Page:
This seems ungreat but somehow better than ?Sized to me. Obviously the behavior of these traits is kinda special (in that typing T: Referent disables a default bound) but ?Referent is also kinda special (more syntax).

Obviously there is still the "repeat all the time" problem, where you have to always repeat T: Referent or T: DynSized, but I suppose we might be able to address that too via a lint. I am imagining something fairly targeted:

If you author a type that "opts out" of Sized, like struct Rc<T: DynSized>, then we will lint within that crate (or within impls on that type? something like that) if you have Rc<U> and U uses the implicit sized declaration. i.e., you'd be encouraged to write U: Sized or U: DynSized etc, so as to make explicit what you want. (I am trying to make this targeted so that it affects the author of the Rc abstraction, but not others who are just using it.)


I see what you mean. T: DynSized as currently written still works with Box<T>, and can be copied around with no problems, but it doesn't work with Rc<T>.

In particular, that means that Rc<Thin<dyn Trait>> doesn't work. I think it's really important that we get that working, so let's think about it for a second. Here's what the monomorphized type RcBox<Thin<dyn Trait>> looks like:

struct RcBox<Thin<dyn Trait> {
    strong: ...,
    weak: ...,
    value: Thin<dyn Trait> {
        meta: <dyn Trait>::Meta, // stored at alignment of <Thin<dyn Trait>>
        data: dyn Trait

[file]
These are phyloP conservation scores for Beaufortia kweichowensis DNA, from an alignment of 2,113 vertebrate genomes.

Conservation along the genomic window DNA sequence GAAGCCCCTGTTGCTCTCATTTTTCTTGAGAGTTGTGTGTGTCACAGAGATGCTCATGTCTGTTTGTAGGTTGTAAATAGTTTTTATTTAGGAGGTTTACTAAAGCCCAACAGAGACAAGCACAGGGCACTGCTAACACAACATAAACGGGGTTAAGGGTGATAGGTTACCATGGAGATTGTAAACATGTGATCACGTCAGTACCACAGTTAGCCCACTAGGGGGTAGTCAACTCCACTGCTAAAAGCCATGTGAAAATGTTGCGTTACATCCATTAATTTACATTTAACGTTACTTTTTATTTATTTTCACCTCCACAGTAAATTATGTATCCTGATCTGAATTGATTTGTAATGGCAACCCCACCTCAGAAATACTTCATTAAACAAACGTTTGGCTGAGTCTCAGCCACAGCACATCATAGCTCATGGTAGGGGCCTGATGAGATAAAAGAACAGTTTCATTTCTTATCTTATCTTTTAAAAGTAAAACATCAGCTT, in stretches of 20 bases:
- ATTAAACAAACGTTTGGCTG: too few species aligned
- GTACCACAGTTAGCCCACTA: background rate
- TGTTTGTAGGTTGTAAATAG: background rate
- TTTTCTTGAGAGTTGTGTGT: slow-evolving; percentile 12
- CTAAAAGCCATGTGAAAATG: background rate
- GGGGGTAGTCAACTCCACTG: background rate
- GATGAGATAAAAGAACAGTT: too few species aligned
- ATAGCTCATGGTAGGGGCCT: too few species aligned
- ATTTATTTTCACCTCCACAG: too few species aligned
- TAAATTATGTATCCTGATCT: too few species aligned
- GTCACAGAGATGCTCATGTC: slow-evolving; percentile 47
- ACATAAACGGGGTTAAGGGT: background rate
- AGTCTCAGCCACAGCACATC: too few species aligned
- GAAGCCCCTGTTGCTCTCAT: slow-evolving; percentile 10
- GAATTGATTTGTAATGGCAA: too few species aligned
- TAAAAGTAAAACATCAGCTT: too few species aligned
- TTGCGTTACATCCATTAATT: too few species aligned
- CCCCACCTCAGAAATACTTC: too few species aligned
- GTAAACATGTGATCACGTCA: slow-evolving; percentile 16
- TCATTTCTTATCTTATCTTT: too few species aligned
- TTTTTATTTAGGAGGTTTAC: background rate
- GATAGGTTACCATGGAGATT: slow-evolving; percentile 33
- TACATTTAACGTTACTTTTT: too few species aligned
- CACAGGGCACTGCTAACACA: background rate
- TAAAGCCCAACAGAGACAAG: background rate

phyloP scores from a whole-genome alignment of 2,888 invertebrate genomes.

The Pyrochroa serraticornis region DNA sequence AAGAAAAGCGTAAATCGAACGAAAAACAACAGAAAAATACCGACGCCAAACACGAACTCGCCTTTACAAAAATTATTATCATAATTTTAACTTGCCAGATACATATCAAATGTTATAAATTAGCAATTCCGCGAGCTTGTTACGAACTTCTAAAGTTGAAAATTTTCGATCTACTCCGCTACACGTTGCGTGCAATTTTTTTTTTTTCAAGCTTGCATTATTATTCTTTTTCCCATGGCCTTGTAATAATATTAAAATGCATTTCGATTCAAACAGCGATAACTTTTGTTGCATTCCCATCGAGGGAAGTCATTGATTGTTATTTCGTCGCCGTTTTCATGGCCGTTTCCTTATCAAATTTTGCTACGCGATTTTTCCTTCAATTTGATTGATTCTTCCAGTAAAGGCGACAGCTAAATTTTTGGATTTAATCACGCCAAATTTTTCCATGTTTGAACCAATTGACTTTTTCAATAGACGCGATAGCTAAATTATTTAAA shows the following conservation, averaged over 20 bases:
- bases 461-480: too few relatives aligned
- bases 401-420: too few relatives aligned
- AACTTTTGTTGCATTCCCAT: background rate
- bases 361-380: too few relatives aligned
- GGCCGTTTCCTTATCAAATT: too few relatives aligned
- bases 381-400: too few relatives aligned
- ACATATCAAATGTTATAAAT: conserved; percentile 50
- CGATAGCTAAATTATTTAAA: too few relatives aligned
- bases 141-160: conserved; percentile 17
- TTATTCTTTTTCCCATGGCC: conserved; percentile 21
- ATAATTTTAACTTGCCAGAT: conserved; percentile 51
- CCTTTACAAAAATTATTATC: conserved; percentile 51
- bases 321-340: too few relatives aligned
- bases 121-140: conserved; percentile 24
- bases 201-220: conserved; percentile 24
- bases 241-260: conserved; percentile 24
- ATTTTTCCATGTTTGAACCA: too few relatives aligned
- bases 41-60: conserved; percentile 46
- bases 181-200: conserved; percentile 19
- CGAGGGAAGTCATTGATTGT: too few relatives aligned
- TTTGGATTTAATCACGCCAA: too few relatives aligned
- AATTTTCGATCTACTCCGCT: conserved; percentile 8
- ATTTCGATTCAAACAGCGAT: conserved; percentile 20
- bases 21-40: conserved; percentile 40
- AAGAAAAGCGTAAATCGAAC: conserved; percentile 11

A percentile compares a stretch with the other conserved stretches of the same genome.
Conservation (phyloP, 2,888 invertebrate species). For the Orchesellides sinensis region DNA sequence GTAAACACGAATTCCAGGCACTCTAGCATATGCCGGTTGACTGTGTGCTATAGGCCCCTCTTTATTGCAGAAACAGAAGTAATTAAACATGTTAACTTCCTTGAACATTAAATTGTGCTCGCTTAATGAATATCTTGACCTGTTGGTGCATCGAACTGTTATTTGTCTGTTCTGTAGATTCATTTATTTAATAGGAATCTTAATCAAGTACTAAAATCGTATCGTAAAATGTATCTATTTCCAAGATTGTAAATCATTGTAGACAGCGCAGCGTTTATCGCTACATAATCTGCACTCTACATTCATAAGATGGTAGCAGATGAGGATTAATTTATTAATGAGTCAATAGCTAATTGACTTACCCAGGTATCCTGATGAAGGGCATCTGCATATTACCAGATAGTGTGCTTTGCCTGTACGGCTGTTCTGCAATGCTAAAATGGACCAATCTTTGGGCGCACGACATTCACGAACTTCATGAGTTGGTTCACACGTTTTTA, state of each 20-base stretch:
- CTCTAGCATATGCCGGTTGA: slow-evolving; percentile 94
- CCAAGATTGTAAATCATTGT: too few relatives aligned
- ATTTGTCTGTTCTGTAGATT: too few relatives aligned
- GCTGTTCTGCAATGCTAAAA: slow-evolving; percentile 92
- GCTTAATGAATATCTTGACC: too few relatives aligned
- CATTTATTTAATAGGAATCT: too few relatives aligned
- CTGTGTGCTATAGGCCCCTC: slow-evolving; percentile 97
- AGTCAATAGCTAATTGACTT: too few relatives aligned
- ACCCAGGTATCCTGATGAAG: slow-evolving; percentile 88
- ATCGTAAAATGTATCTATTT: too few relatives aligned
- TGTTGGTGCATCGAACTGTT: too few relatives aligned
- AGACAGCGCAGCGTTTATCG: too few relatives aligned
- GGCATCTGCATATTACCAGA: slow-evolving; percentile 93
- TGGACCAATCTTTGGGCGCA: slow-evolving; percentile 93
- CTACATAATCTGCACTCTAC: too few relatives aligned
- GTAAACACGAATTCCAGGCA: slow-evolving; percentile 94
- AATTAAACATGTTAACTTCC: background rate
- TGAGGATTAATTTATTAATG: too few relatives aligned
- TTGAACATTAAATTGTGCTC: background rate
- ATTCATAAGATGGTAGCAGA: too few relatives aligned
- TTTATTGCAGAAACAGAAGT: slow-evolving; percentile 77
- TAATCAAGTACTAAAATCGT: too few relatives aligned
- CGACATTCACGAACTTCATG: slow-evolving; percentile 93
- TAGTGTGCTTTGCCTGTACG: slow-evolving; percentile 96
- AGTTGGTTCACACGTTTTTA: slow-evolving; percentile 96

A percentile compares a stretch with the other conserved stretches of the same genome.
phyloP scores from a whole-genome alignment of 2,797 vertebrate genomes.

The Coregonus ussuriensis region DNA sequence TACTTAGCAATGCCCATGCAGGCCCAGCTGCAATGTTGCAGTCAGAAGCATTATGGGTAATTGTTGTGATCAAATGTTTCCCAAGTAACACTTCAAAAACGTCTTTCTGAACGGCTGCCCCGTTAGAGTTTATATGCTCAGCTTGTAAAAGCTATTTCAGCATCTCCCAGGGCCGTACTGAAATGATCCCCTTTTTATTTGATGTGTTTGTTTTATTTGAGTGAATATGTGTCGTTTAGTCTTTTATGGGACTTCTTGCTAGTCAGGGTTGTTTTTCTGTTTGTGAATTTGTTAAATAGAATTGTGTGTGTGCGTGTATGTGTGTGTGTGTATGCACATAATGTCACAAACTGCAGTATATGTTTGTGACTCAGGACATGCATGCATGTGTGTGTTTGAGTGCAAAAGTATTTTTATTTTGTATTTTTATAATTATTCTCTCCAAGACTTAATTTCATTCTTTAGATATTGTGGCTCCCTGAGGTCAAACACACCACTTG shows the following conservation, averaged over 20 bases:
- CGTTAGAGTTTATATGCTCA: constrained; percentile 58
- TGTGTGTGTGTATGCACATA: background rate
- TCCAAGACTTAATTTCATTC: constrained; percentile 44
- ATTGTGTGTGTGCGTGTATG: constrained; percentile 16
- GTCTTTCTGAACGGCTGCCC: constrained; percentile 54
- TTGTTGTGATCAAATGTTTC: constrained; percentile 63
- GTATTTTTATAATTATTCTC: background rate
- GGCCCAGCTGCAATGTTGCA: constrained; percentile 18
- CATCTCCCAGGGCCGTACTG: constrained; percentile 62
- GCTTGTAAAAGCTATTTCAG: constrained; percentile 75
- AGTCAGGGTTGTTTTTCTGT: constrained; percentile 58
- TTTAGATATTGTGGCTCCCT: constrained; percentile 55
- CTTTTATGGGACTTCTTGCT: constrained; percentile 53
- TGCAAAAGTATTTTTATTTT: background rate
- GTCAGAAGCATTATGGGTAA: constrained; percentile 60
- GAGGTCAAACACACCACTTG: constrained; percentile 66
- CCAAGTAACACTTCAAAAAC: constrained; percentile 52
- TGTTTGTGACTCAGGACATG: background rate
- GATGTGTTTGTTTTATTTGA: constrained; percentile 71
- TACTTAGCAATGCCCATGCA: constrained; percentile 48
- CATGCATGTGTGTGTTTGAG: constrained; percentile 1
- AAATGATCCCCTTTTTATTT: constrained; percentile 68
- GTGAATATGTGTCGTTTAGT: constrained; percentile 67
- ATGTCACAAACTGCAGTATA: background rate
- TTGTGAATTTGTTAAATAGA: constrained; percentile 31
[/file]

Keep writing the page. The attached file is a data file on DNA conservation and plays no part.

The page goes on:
The problem is, the value field of RcBox, is stored at an offset determined by Thin<dyn Trait>'s alignment, which is only determined by reading value.meta. but value.meta is stored at that alignment, meaning we have a chicken-or-egg problem and have to read value.meta to read value.meta.

The solution, I guess, is to "lift" the meta field out into the containing RcBox struct, and store it at the proper alignment of a <dyn Trait>::Meta. That would look like this:

struct RcBox<Thin<dyn Trait>> {
    strong: ...,
    weak: ...,
    value.meta: <dyn Trait>::Meta, // stored at alignment of <dyn Trait::Meta>
    value: Thin<dyn Trait> {
        data: dyn Trait

What we need for Thin to work is a way to tell the compiler that a Thin<T>, when stored as a field in a containing struct, should have the meta field separated out and stored at its own static alignment. A Thin<T> by itself would always be stored at the alignment of the T stored within (assuming it's larger than the alignment of the T::Meta also stored within), and an RcBox<Thin<T>> would also be stored at the alignment of the T stored within, however the padding between the meta and data field of the Thin<T> could vary depending on whether the Thin<T> is stored by itself or as a field in a struct.